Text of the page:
Out gay State Senator Brad Hoylman-Sigal of Manhattan has called on New York State Inspector General Lucy Lang to investigate Yeshiva University’s use of government funds for any potential violations of the Dormitory Authority of the State of New York (DASNY) the school’s ongoing campaign to deny recognition of the YU Pride Alliance, an undergraduate LGBTQ student group.
The request came less than three months after Hoylman-Sigal and two other state lawmakers signed a letter expressing concern about discriminatory treatment of students while the school receives funding from the DASNY.
YU received $230 million in government funds through DASNY as a higher education institution, but the university is claiming to be a religious institution to deny recognition of the LGBTQ student group on campus, placing future government funding in jeopardy. New York County Supreme Court Justice Lynn R. Kotler Justice Kotler found that its most recent corporate charter clarified that it is a non-sectarian educational institution, not a religious corporation.
As a religious institution, the university would be able to discriminate by operating outside of government anti-discrimination laws, which it is claiming in its legal battle, but it would forfeit public funding. As an educational institution, which it claimed to the government and in its charter, the university must adhere to anti-discrimination laws and has access to government funding.
“[The students in the YU Pride Alliance] are really admirable in their efforts and I think it’s incumbent on elected officials to stand for what we also need, which is separation of church and state,” Hoylman-Sigal told Gay City News in a January interview.
DASNY is a public finance and construction agency that provides low-cost, tax-exempt bond financing for the public construction organization. For more than 75 years, DASNY has worked with health care, higher education, and public use facilities statewide, according to its website. According to the March 27 letter to Lang from Hoylman-Sigal, the university received DASNY-issued bonds in 2009, 2011, and 2022, and on other occasions to finance the construction and renovation of its buildings and facilities.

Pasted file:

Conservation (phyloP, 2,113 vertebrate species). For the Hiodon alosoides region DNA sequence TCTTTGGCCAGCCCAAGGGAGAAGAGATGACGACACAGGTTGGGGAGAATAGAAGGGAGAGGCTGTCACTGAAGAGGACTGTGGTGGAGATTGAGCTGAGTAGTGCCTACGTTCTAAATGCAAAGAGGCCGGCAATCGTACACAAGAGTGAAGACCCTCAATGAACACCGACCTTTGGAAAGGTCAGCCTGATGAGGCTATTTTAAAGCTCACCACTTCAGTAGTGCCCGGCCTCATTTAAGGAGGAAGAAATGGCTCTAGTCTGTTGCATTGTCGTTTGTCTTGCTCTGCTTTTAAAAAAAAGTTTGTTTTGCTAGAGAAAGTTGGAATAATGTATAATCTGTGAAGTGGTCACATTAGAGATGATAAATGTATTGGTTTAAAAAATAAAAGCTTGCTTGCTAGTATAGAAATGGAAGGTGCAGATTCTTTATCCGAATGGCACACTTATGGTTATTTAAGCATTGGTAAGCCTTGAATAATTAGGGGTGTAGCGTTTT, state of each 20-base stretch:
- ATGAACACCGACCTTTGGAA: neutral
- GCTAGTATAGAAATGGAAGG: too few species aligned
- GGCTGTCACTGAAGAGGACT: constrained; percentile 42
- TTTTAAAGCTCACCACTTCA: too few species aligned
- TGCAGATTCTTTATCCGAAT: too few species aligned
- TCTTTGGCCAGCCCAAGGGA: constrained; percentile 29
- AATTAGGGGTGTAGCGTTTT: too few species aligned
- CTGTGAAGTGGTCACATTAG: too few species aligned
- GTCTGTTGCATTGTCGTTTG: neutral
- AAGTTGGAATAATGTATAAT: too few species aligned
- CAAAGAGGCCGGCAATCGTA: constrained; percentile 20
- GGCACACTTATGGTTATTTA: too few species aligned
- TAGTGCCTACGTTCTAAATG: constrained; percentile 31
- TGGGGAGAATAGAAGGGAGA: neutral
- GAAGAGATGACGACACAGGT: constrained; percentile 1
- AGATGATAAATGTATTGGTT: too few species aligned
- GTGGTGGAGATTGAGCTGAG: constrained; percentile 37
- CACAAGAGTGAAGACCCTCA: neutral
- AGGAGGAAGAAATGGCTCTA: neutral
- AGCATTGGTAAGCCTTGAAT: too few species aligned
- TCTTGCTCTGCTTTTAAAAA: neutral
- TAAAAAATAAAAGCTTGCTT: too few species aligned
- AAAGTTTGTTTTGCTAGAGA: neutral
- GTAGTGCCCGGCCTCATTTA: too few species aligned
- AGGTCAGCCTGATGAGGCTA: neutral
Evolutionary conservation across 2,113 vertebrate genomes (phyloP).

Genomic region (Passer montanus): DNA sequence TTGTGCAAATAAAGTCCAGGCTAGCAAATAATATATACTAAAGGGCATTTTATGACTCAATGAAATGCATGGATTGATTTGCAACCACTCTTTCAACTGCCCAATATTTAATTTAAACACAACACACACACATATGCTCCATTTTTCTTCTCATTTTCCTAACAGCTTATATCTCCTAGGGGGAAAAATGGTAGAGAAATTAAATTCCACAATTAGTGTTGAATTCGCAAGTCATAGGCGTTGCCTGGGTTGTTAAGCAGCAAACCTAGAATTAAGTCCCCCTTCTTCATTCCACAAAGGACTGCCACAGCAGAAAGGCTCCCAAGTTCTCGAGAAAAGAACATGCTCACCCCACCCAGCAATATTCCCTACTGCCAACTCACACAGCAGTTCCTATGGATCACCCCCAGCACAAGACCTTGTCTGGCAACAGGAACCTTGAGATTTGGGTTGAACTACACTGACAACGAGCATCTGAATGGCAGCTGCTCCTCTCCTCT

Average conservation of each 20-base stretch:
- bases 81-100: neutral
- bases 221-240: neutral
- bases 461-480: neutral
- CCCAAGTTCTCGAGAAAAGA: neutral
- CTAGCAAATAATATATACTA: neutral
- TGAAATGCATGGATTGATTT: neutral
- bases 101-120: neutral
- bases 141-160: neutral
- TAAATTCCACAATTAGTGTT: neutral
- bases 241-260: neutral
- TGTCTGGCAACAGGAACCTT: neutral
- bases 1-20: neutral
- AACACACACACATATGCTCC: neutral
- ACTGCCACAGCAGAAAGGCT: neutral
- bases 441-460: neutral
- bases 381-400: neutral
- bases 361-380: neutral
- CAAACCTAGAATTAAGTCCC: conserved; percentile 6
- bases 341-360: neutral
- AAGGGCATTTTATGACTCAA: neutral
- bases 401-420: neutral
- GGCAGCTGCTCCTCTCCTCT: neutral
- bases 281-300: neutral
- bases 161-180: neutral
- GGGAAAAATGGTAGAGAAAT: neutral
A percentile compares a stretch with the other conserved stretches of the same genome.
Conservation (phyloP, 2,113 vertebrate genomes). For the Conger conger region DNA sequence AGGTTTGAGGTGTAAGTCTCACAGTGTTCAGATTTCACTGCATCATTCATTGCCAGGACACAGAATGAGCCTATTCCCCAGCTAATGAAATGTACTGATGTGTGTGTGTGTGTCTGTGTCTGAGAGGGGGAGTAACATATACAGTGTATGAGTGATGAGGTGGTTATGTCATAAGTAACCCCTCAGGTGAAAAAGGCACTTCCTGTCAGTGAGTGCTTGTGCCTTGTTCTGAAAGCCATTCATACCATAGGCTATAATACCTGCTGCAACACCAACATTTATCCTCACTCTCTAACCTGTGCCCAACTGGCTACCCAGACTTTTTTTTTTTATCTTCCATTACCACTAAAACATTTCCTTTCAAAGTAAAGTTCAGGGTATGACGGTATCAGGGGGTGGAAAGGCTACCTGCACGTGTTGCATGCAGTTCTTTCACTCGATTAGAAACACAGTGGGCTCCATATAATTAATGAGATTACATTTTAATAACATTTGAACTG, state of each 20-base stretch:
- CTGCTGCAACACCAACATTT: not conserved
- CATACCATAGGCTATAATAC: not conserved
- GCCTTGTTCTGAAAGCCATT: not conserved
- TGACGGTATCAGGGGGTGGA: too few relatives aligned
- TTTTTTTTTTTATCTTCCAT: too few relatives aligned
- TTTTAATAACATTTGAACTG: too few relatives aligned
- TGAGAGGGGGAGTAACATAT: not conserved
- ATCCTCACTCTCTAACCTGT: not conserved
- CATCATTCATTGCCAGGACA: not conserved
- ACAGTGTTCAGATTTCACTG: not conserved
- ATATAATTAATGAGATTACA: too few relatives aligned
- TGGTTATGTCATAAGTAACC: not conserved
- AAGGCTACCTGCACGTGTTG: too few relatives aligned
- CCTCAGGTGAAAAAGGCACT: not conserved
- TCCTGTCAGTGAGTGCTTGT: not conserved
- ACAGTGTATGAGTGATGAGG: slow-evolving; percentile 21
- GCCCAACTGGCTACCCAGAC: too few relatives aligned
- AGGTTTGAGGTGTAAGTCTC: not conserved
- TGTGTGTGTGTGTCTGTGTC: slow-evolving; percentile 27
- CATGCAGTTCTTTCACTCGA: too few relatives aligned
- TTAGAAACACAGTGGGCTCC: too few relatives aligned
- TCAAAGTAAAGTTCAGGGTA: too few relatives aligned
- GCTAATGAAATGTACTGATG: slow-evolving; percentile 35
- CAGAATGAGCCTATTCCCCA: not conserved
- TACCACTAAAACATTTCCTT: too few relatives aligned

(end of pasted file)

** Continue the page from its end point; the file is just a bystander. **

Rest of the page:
The university had to meet certain criteria, such as not using the funds for “sectarian religious instruction or as a place of religious worship or in connection with any part of a program of a school or department of divinity for any religious denomination,” according to the excerpt of the agreement included in the letter. The university continues to refuse to recognize YU Pride Alliance.
Founded as a Jewish rabbinical seminary in 1886, YU established Yeshiva College in 1928 with liberal arts programs. The college began offering graduate programs in 1935. In 1945, YU officially became a university. The university has more than 6,000 students on four campuses in Manhattan and the Bronx.
The school has been embroiled in the legal battle against YU Pride Alliance ever since the student group sued the school for discrimination. The alliance has racked up wins so far, from the New York County Supreme Court to the New York Appellate Division, First Department, and when the university attempted to go directly to the United States Supreme Court in August 2022, SCOTUS returned the case to the New York State courts and ordered YU to recognize the alliance while the case made its way through the courts.